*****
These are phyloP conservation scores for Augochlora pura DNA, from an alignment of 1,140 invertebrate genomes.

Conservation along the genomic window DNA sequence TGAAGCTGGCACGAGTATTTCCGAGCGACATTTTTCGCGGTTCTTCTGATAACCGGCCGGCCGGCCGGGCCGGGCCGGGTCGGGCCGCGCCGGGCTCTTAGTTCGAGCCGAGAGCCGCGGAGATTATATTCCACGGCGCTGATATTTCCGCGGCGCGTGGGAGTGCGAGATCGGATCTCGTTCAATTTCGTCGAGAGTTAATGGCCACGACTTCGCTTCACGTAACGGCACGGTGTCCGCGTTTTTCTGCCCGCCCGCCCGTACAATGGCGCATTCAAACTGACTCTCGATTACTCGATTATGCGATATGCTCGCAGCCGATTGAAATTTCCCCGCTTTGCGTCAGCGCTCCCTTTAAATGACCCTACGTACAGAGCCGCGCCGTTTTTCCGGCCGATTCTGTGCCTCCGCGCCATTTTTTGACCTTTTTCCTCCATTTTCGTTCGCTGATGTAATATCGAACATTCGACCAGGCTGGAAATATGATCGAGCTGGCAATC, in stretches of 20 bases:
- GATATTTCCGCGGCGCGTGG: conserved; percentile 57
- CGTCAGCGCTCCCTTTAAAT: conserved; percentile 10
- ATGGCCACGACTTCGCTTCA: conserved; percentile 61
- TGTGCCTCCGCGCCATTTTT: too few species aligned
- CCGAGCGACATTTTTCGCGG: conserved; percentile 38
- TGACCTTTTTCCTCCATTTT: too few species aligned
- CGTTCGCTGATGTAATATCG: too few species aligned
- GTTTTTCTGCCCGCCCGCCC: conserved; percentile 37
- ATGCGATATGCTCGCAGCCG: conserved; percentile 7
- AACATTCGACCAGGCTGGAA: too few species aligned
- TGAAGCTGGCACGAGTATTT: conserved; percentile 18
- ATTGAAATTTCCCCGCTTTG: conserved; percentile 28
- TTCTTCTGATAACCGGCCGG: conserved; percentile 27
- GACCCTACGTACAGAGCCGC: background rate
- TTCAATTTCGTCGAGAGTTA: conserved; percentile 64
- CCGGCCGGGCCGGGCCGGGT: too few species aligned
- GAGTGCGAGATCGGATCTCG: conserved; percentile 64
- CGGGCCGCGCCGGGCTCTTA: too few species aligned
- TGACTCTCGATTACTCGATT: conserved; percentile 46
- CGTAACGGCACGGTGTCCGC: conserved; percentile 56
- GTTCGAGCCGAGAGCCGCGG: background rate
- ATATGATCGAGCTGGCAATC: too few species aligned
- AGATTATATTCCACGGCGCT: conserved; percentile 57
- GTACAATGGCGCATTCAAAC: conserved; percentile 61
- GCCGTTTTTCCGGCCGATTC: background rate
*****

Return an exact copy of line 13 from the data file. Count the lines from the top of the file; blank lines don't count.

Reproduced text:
- TGAAGCTGGCACGAGTATTT: conserved; percentile 18